Had the Chiton been used as planned, it could have provided an improved risk assessment about the potential for a tunnel collapse, he said.

The construction of a bypass, working around the leaky sections of the tunnel, was substantially completed in 2021 though it is not yet tied into the old aqueduct. Lombardi pointed out that to make the tie-in, the leaky section will have to be dewatered, and therein lies the hazard.

“While dewatering, hydrostatic pressure will be lost,” he said in an email. “To plug the tunnel, this compromised section will have to be accessed by workers (dry), which is incredibly risky.”

Another issue is potential water ingress as the work will be taking place under the Hudson River. Lombardi said a “material breach of the tunnel could leave underground voids with unknown long-term environmental consequences.” And, if for some reason a significant collapse happened near the tie-ins, it’s possible the DEP might not be able to bring the system back into service, he said. 

“How does the DEP expect to complete this tie-in, and do they have sufficient data about the structural integrity of the leaky sections to do this safely?” he asked.

Longstanding collapse concerns

Concerns about a potential tunnel collapse date back more than 20 years. 

A report in 2000 from the environmental watchdog group Riverkeeper, which at the time was headed by Robert Kennedy Jr., warned that it may already be too late to shut off the water and repair the leaks in the tunnel.

“City engineers are so concerned that they will not turn off the water because they believe there is a strong possibility if the water is turned off the entire aqueduct will collapse,” Kennedy said, The Times Herald-Record reported at the time. “The damage may be so great that the aqueduct is held together only by the internal pressure of the water.” 

Geoffrey Ryan, then a DEP spokesman, disputed the findings.

“Could the aqueduct collapse?” he said. “It’s conceivable. But anything is conceivable. Nobody thinks there is a likelihood of that happening.”

Read more: NYCDEP recovers from fumbled community outreach about Delaware Aqueduct shutdown

A 2007 audit by the New York State Comptroller’s Office said the DEP’s 2003 inspection using an automated underwater vehicle found a 7,000-linear-foot section of the tunnel that was heavily cracked. Most of the cracks were found in two areas of the tunnel near geological faults, the report said. 

At the time, the report cited an unnamed consultant that in 2004 found the risk of a collapse or major puncture was “much higher than what is preferred considering the catastrophic nature of a tunnel failure.”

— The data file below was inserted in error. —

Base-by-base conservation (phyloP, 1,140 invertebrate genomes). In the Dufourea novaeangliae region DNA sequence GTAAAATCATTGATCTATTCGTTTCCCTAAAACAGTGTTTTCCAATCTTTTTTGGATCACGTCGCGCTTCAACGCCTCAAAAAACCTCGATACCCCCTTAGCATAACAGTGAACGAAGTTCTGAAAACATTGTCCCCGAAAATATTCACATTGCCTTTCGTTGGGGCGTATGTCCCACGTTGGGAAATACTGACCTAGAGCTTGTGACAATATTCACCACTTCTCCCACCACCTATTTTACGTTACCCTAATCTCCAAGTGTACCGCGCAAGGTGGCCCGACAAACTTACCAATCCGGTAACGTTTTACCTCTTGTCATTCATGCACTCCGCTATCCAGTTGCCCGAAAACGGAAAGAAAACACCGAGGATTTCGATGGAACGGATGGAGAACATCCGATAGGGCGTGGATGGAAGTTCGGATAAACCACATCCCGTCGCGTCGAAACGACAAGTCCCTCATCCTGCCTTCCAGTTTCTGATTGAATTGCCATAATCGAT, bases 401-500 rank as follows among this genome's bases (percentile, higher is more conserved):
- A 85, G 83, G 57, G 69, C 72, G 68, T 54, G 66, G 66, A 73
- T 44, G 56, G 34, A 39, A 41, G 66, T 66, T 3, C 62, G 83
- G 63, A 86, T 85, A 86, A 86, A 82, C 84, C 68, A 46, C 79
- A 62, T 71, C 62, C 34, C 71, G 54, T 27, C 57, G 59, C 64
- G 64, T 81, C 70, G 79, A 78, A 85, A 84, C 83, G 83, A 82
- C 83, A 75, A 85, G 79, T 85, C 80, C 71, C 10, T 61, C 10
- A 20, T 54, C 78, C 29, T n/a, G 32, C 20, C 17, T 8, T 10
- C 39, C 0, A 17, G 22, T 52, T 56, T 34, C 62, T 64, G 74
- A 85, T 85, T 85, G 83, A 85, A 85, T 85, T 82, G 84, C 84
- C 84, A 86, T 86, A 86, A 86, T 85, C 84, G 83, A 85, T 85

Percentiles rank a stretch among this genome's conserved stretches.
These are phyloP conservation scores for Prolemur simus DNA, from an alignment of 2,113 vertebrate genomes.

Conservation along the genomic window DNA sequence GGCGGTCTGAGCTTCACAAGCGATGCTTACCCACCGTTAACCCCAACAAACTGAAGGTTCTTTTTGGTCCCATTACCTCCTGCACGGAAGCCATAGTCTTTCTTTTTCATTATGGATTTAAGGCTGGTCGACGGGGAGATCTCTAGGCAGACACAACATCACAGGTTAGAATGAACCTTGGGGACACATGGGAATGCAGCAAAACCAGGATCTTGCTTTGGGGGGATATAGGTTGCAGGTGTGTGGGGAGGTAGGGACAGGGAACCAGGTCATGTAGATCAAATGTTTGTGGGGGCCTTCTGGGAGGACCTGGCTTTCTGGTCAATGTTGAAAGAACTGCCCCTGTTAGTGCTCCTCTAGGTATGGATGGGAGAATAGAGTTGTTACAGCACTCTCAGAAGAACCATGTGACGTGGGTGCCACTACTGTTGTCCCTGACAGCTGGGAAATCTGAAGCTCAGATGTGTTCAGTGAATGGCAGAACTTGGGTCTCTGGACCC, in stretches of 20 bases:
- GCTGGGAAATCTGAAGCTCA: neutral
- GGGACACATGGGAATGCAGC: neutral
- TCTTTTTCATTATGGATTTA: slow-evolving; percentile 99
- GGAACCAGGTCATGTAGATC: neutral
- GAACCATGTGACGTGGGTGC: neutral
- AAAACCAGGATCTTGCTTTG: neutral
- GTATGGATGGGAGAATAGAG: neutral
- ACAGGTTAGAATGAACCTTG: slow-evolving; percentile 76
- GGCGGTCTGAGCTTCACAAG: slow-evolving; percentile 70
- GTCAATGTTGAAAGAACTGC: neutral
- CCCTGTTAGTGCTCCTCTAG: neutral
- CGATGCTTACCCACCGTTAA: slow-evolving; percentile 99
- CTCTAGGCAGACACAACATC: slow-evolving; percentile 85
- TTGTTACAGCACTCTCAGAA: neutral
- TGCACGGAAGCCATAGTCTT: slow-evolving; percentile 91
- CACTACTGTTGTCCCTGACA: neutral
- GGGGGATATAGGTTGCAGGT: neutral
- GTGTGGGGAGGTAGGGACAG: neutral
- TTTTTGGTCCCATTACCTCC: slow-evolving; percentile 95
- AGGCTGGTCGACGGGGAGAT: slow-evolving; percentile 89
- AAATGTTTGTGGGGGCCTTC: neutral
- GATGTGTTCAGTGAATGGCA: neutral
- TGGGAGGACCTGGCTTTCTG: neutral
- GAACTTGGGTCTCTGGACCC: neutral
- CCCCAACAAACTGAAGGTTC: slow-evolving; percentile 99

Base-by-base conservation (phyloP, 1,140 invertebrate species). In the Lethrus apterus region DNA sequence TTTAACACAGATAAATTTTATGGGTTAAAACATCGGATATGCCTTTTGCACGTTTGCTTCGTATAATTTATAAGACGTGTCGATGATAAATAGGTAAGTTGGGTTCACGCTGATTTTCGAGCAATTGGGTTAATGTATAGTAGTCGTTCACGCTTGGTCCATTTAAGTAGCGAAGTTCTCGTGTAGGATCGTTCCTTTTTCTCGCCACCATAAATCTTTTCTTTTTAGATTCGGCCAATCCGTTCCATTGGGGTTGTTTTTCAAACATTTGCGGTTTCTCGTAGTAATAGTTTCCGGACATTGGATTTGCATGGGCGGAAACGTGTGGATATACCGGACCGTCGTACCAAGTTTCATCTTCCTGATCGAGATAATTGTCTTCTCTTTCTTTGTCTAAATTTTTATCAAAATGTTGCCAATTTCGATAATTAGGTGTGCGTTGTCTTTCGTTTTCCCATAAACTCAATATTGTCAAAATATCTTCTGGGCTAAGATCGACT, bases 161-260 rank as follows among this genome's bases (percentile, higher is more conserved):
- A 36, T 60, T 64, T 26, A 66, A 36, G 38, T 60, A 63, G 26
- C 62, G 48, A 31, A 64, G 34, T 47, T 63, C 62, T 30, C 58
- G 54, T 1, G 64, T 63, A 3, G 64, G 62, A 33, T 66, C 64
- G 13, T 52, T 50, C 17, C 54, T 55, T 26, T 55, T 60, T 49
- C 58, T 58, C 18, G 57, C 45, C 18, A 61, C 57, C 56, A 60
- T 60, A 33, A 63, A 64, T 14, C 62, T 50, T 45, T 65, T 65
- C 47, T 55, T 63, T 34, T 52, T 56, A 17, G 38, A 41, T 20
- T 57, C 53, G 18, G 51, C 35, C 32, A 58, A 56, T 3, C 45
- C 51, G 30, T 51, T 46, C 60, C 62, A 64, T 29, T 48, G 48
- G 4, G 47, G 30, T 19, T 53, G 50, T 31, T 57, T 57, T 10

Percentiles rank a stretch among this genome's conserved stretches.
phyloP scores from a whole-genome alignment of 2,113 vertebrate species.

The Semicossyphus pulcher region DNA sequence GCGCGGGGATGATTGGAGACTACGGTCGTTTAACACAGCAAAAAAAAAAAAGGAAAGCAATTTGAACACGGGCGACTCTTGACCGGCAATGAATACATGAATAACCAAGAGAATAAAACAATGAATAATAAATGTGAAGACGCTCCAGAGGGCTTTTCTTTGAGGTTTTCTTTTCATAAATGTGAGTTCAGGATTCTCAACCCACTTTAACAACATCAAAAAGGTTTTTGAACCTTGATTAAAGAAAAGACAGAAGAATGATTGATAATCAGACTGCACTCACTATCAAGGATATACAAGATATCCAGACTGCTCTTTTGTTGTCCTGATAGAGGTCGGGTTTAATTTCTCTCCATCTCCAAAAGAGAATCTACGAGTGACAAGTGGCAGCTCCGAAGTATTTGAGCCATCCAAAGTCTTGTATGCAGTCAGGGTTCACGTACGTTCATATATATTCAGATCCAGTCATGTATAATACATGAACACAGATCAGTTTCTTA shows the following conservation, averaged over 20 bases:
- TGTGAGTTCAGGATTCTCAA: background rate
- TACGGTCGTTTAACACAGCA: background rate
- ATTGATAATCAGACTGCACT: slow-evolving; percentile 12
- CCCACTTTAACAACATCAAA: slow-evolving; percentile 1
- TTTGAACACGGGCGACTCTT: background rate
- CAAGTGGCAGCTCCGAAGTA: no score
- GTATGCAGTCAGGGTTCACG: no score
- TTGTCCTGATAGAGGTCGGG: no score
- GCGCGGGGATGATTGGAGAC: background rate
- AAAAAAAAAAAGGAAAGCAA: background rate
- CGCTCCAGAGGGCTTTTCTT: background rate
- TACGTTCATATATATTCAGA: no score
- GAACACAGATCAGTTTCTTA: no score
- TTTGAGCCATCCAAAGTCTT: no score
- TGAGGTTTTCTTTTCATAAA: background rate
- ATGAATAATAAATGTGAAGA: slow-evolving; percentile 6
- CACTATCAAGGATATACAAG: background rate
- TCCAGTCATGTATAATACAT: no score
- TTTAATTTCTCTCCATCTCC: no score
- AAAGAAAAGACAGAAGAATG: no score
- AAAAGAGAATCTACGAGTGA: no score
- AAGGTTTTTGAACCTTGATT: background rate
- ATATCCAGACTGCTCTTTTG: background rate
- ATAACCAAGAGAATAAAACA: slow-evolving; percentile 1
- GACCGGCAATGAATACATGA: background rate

“This consultant reported that the risk is 0.1 to 1 percent, which is at least 10 times larger than the preferred range of less than .01 percent,” the report said at the time.

Lombardi said the Chiton could have provided the DEP with more up-to-date data. 

“The conditions certainly have not improved themselves since then, and therefore the tunnel failure risk is certainly much higher” than what was found in the 2004 analysis, he said. 

Victoria Leung, a staff attorney at Riverkeeper, which issued another assessment of the leaks in 2009, said the group had heard from Lombardi and passed along his concerns to the DEP at a meeting last fall.

The DEP expressed satisfaction that sufficient investigation had been done to account for any potential tunnel collapse, she said, and that the risk had diminished based on modeling it had done. 

“I definitely think there is grounding in his concerns,” she said of Lombardi, adding that Riverkeeper lacked the engineering and technical expertise to assess the DEP’s models. 

The aqueduct is one part of a larger system that delivers about 1.1 billion gallons a day to New York City and four counties north of the city. 

Changes in plans for repairs

In June 2022, the DEP paused the planned aqueduct fix for a year, saying it needed more time to prepare for the monthslong closure. In a series of public meetings this spring, DEP representatives said they would make a go/no-go decision as the shutdown, planned for October, drew closer. 

However, the DEP announced last month that it was delaying the shutdown until October 2024. That is the result of new findings from the temporary shutdown completed in March.

“Data collected during that timeframe revealed that seepage from groundwater aquifers was infiltrating the aqueduct deep underground at more substantial rates than originally anticipated,” Milgrim said.

Instead of the full shutdown that had been planned for the fall, the DEP will now conduct a dewatering test for a longer duration than what was done in March, he said.

“This will facilitate the collection of even more detailed data to better understand the groundwater infiltration rates,” Milgrim added. “This shift is necessary to allow for additional dewatering pumps, related drainage infrastructure, and augmented electrical support to be installed and constructed to keep the work area in the city water tunnel dry during the complex repair.”

Meg McGuire contributed reporting.

Chris Mele

Chris Mele

Chris Mele is a reporter and editor with more than 30 years of experience in news, specializing in investigative and enterprise reporting.

1 Comment

  1. Pete on August 23, 2023 at 11:42 am

    Need more info on what might happen to water supplies if, in fact, there is a failure that shuts the thing down …

Leave a Comment